Symphony No. 5: Four Indelible Notes
It's one of the most famous musical passages ever written. Ludwig van Beethoven starts his Fifth Symphony with four percussive notes, then spends the next four movements inventing new ways to make them sing.
Using four notes as the undercarriage of an entire symphony was a revolutionary idea when the piece premiered in 1808. So was the introspective writing that makes the music so indelible.
Watch a performance
Watch Daniel Barenboim conduct Beethoven's Fifth Symphony in 2012 at the BBC Proms:
Some of CPR Classical's favorite recordings of Symphony No. 5:
- Vienna Philharmonic; Carlos Kleiber, conductor
- Simon Bolivar Youth Orchestra of Venezuela; Gustavo Dudamel, conductor
- Revolutionary and Romantic Orchestra; John Eliot Gardiner, conductor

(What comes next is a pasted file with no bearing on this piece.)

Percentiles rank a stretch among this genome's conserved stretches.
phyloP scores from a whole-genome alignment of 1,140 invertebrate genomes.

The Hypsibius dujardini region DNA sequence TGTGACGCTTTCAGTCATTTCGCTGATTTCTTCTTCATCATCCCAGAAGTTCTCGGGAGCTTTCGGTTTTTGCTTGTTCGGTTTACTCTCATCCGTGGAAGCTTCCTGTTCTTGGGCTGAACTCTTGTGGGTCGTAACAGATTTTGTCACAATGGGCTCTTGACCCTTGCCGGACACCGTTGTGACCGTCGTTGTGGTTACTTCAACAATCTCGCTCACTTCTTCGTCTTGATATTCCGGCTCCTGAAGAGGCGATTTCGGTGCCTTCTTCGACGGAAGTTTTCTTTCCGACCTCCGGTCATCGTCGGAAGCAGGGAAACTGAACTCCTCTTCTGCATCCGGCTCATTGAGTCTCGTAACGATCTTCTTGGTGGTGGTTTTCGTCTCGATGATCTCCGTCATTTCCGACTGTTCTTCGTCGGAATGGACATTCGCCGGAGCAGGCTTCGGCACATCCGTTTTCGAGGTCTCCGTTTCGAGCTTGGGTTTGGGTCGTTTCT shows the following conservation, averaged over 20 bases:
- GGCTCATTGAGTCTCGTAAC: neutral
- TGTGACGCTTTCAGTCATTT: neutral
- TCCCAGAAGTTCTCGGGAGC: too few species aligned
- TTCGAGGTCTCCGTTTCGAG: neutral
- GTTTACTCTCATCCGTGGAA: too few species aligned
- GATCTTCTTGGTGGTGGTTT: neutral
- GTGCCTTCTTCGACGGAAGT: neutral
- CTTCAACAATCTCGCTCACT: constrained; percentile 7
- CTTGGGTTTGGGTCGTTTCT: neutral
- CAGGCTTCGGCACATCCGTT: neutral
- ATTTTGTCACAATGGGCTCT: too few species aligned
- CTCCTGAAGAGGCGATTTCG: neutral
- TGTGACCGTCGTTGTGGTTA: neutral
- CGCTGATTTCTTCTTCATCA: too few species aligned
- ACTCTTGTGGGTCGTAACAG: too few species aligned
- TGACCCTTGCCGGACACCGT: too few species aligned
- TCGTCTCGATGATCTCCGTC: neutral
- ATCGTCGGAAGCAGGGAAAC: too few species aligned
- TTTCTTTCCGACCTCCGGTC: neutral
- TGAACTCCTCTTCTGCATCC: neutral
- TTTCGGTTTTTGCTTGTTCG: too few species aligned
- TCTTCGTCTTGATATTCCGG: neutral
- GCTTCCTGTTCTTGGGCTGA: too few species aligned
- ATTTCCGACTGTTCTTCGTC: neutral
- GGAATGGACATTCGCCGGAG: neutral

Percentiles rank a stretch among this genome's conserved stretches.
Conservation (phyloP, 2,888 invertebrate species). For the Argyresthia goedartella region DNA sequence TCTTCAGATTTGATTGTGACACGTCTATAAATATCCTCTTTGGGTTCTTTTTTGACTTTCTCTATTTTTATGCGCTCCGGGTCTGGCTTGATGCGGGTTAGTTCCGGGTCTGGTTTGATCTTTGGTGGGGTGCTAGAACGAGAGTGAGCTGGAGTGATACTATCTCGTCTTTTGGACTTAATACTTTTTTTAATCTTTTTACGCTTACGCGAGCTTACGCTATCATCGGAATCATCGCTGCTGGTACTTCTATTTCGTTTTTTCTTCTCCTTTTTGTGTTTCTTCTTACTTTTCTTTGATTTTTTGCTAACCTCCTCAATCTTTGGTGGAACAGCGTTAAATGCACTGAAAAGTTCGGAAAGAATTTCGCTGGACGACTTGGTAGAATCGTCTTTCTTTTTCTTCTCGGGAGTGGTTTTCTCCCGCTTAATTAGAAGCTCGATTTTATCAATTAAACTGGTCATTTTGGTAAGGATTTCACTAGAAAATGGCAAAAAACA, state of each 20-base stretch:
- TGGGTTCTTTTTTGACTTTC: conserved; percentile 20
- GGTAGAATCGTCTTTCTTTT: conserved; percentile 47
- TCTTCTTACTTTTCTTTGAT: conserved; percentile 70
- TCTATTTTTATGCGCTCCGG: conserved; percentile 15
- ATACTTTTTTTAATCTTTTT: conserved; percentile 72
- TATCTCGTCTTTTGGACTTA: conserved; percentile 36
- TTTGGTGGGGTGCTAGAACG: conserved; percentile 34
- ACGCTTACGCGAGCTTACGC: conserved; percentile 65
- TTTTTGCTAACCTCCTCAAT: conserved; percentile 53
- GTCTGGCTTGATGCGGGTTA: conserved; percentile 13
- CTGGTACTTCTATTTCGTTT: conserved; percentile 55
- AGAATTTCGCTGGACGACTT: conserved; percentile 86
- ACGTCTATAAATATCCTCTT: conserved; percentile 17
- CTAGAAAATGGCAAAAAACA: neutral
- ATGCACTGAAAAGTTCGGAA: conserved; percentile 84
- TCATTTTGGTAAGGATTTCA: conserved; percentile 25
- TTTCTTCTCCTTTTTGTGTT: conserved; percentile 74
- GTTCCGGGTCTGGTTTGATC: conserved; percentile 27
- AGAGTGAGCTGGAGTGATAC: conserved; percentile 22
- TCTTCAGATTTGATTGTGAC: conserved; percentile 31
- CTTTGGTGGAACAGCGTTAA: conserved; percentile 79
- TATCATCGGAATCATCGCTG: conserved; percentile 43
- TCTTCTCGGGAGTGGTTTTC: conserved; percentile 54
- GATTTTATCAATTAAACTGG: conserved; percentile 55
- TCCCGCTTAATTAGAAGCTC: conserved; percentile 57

- Minnesota Orchestra; Osmo Vanska, conductor
- Berlin Philharmonic; Herbert von Karajan, conductor
Host Monika Vischer on Symphony No. 5:
The power. The drive. The relentless determination.
Beethoven keeps those four notes in his back pocket and uses them again and again in different guises throughout the Fifth.
They weave into a larger fabric of emotional intensity that reflected a continent in upheaval when Beethoven composed them in 1807.
Read the full essay.
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The Beethoven 9 podcast offers an in-depth exploration of Ludwig van Beethoven's nine symphonies, featuring host Monika Vischer and Beethoven biographer Jan Swafford. Hear other episodes or subscribe to be notified when new installments are available.